BIASED COVERAGE PROLONGS CONFLICT
CHICAGO TRIBUNE, April 23, 2001
Salim Muwakkil is a senior editor at IN THESE TIMES
April 23, 2001
Wall Street may have lost its irrational exuberance about the Internet and its miraculous properties, but I haven't. As a research tool, it's still too good
to be true. My cyberspace connection gives me access to a remarkable range of publications from many spots on the globe. And while much of the
news content is similar to that found in the U.S., the difference in emphasis is striking.
One of the more salient differences concerns coverage of the Mideast, particularly the treatment of the Israeli-Palestinian conflict. By comparing other countries' coverage of the turmoil to that of the U.S. media, it's hard to avoid the conclusion that our media are skewed in Israel's favor.
Seldom do we read stories like the one published in Israel's Ha'aretz newspaper that graphically detailed the routine brutality of Israeli soldiers in
occupied territories. Nor are we likely to read accounts of a growing rebellion of reserve soldiers against Israeli military service in the West Bank and Gaza Strip that appeared in both England's Daily Telegraph and the Jerusalem Post.
American publications rarely make serious efforts to get beyond the formulaic coverage that portrays Israel as a beleaguered democracy valiantly fighting off evil, anti-Semitic terrorists. There is another perspective of the struggle that casts Palestinians as valiant anti-colonialists fighting a legitimate struggle against illegal occupation of their land by imperialist forces.
This latter view calls into question the priorities of U.S. foreign policy, however, and is seldom highlighted in American media. Publications from
other, particularly European, countries provide coverage that is more textured and contextual--often portraying Palestinians as anti-colonialists.
But since U.S. opinion is so critical to Israel's treatment of the Palestinians, American media's one-dimensional coverage is coming under increasing
criticism. Our relentless pro-Israel slant serves to prolong the conflict, critics say.
Robert Fisk, one of Britain's most highly decorated foreign correspondents, recently issued a call in the U.S. for more "courageous" media coverage
of the Israeli-Palestinian conflict. Fisk is a Beirut-based writer for the London Independent and has received the British International Journalist of the
Year award seven times. He has been reporting from a number of the globe's hot spots for 30 years, but his primary focus has been on the Middle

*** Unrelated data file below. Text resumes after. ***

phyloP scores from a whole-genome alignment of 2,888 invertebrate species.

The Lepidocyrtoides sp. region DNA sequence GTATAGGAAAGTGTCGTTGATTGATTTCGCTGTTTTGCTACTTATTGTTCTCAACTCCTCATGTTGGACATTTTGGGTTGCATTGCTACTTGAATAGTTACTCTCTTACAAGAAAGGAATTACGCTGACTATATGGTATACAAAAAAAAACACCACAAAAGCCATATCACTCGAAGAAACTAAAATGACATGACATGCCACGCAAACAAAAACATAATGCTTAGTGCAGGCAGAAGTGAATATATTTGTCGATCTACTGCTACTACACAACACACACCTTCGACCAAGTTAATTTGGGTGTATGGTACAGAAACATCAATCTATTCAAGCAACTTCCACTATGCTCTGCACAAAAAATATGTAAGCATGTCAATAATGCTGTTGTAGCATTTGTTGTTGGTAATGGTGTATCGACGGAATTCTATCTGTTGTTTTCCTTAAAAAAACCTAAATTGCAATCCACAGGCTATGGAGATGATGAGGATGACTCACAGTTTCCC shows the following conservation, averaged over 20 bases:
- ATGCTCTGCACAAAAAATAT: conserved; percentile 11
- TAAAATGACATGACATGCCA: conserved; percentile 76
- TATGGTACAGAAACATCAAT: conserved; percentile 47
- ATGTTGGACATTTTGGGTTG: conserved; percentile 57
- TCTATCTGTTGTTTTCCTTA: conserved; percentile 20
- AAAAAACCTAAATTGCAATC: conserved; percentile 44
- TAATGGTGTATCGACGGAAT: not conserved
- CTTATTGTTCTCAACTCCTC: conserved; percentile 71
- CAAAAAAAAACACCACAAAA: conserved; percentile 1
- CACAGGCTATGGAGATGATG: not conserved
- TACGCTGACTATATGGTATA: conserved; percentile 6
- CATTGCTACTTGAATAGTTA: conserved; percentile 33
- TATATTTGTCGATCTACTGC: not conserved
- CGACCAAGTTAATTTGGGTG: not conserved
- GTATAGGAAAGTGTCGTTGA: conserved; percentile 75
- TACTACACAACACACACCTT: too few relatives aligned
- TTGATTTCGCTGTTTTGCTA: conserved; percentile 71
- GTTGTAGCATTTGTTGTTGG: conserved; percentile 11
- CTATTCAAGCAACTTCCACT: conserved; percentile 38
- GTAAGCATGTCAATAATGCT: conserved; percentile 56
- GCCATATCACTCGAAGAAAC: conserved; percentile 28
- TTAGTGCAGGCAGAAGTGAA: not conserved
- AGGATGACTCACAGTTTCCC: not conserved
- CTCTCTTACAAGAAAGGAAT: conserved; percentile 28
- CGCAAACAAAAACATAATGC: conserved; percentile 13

East. He argues that journalists who fail to note the colonial character of Israel's illegal occupation improperly frame the conflict and do a disservice
to those who depend on them for accurate information. By ignoring this context, Fisk contends, journalists are giving sustenance to a system that
virtually is identical to the regime of apartheid South Africa. "There's not much difference between the tactics of the Israeli army in the occupied
territories and that of the South African police," he wrote in the April 17 edition of the Independent. "The apartheid regime had death squads, just as
Israel has today."
Where, he asks, are the U.S. journalists who will point out these parallels? Even if the South Africa-Israel analogy is false, there are enough similarities
between the two systems at least to provoke a serious media discussion of Israel's exclusionist policies. How, for example, can Israel be
"democratic" when it refuses certain rights to its Arab citizens? But, Fisk laments, "our gutlessness, our refusal to tell the truth, our fear of being
slandered as `anti-Semites' . . . means that we are aiding and abetting terrible deeds in the Middle East."
In their zeal to provide coverage compatible with U.S. policy, the American media ignore Mideast realities. "No matter how many youths are shot
dead by the Israelis, no matter how many murders--by either side--and no matter how bloody the reputation of the Israeli prime minister, we are
reporting this terrible conflict as if we supported the South African whites against the blacks."
Syndicated columnist Norman Solomon is one U.S. journalist who concurs with Fisk's assessment. " . . .The Reporting on the Israeli-Palestinian
cycle of violence is badly skewed by an endless cycle of media bias." Solomon writes that this bias is enforced through a "not-so-secret weapon"
that is brandished as a pre-emptive threat: the charge of anti-Semitism. "Any Americans who speak out against Israel's extreme disregard for human rights are liable to be in the line of fire."
The prejudices condemned by Fisk and Solomon are more easily seen from cyberspace, that remarkable realm where information can sometimes
escape the biased assumptions of its sponsors.
Copyright Chicago Tribune, 2001